Looking through the Shades: The Effect of Skin Color on Earnings by Region of Birth and Race for Immigrants to the United States

Alexis Rosenblum, William Darity, Angel L. Harris, Tod G. Hamilton

Research output: Contribution to journalArticlepeer-review

8 Scopus citations

Abstract

The purpose of this study is to determine whether a labor market penalty exists for members of immigrant groups as a result of being phenotypically different from white Americans. Specifically, the authors examine the link between skin shade, perhaps the most noticeable phenotypical characteristic, and wages for immigrants from five regions: (1) Europe and Central Asia; (2) China, East Asia, South Asia, and the Pacific; (3) Latin America and the Caribbean; (4) Sub-Saharan Africa; and (5) the Middle East and North Africa. Using data from the New Immigrant Survey, a nationally representative multi-cohort longitudinal study of new legal immigrants to the United States, the authors find a skin shade penalty in wages for darker immigrants. However, disaggregating by region of origin shows that this finding is driven exclusively by the experience of immigrants from Latin America; the wage penalty for skin tone is substantial for self-reported nonblack Latin American immigrants. The effects of colorism are much less pronounced or nonexistent among other national-origin populations. Furthermore, although a skin shade penalty is not discernible among African immigrants, findings show that African immigrants experience a racial wage penalty.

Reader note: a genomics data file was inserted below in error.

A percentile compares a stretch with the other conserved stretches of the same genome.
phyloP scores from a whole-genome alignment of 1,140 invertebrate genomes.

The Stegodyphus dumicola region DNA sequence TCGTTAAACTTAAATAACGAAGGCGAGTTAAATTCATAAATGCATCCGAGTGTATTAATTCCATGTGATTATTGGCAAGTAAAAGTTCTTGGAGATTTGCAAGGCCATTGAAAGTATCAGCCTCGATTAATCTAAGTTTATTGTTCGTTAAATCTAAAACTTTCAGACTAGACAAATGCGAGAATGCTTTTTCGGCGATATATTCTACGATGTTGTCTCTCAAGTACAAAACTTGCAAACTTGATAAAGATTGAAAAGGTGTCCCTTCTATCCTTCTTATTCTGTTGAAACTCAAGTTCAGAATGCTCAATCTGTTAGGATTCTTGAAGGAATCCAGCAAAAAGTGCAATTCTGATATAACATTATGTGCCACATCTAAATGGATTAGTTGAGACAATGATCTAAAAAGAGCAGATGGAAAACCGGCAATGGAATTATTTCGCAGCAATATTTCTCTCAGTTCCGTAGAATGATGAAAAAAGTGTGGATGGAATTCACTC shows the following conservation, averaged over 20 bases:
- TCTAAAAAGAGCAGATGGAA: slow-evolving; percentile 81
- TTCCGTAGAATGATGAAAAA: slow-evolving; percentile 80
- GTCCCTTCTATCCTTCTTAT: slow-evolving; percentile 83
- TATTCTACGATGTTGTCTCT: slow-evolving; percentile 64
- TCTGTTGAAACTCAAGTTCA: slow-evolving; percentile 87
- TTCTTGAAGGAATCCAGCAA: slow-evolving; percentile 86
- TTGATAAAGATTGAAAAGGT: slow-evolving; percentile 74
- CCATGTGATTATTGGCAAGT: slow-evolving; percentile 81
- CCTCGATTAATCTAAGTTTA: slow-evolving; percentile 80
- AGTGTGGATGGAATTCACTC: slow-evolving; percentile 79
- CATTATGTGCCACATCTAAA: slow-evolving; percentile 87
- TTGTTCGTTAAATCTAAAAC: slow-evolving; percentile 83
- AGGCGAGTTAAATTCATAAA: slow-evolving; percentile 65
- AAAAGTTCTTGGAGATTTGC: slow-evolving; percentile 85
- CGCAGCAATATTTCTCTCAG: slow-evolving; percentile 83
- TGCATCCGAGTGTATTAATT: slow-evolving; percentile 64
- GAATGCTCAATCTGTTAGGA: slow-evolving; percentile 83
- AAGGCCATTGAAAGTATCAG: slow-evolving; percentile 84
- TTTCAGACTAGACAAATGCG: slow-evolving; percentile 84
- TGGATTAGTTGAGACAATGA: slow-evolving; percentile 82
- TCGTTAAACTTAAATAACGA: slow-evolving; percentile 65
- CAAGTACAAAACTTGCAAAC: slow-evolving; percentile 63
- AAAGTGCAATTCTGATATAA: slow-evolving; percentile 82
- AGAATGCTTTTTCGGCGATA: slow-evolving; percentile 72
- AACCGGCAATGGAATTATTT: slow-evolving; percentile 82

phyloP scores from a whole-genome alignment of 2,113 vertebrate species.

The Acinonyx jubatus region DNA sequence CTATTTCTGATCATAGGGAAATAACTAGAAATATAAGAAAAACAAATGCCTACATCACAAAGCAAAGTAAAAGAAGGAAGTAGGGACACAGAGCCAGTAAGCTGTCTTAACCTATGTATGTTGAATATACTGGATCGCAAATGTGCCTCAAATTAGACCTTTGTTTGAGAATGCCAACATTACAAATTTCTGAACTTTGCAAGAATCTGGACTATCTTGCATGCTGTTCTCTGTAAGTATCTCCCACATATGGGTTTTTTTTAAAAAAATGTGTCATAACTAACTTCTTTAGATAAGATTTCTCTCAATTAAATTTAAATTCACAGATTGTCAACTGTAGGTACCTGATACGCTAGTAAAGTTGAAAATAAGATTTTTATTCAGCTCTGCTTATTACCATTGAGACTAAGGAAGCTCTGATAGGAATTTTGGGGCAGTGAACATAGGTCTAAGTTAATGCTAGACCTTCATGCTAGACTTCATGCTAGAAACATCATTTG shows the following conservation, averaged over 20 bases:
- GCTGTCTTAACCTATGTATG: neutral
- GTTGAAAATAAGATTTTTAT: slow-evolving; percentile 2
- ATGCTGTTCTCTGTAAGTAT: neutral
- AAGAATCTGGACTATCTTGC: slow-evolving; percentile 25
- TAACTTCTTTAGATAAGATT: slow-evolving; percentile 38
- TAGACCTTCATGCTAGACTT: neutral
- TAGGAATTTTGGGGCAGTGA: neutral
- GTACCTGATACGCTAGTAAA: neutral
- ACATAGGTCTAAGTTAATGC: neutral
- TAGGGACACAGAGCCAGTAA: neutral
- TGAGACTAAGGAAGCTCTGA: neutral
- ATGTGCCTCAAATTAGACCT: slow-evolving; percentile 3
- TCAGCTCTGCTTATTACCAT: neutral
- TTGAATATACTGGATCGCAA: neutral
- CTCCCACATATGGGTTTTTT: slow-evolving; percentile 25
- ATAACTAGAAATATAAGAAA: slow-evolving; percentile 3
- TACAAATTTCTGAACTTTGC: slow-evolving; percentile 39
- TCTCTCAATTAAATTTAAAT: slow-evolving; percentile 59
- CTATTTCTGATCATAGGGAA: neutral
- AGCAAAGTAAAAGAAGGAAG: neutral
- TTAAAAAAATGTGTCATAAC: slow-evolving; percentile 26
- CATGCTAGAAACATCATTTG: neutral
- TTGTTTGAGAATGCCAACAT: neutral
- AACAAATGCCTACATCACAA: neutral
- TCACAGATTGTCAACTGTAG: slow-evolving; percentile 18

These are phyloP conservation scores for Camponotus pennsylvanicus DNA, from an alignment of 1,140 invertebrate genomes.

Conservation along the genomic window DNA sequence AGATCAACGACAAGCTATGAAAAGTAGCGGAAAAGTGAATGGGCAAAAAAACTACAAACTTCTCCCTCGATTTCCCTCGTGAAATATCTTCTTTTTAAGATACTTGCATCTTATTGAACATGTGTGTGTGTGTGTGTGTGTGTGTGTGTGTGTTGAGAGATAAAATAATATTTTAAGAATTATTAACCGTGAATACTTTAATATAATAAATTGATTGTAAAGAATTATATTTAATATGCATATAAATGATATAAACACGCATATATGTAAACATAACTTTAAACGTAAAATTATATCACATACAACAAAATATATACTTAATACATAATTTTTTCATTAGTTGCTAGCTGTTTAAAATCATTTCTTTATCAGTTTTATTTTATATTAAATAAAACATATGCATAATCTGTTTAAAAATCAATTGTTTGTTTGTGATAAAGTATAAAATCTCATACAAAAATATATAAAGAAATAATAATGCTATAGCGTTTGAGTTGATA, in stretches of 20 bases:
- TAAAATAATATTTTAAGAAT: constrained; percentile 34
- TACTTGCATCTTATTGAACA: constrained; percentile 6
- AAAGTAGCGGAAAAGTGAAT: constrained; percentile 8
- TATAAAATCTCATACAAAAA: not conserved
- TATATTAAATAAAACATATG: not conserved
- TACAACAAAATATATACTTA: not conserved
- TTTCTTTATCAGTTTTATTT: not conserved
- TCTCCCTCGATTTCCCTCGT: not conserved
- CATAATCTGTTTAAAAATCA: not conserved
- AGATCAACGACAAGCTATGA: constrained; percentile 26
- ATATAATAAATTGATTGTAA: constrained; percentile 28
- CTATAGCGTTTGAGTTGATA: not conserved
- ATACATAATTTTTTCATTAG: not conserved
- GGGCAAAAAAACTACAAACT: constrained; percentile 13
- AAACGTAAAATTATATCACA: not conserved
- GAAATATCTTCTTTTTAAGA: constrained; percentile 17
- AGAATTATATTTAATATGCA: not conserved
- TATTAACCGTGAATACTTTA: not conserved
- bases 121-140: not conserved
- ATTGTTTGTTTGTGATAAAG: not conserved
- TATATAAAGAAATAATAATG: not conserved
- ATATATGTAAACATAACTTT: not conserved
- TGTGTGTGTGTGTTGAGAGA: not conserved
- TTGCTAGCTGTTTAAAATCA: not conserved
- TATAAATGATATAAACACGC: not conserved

Original languageEnglish (US)
Pages (from-to)87-105
Number of pages19
JournalSociology of Race and Ethnicity
Volume2
Issue number1
DOIs
StatePublished - Jan 2016

All Science Journal Classification (ASJC) codes

  • Anthropology
  • Social Sciences (miscellaneous)

Keywords

  • discrimination
  • earnings
  • immigrants
  • skin shade
  • United States

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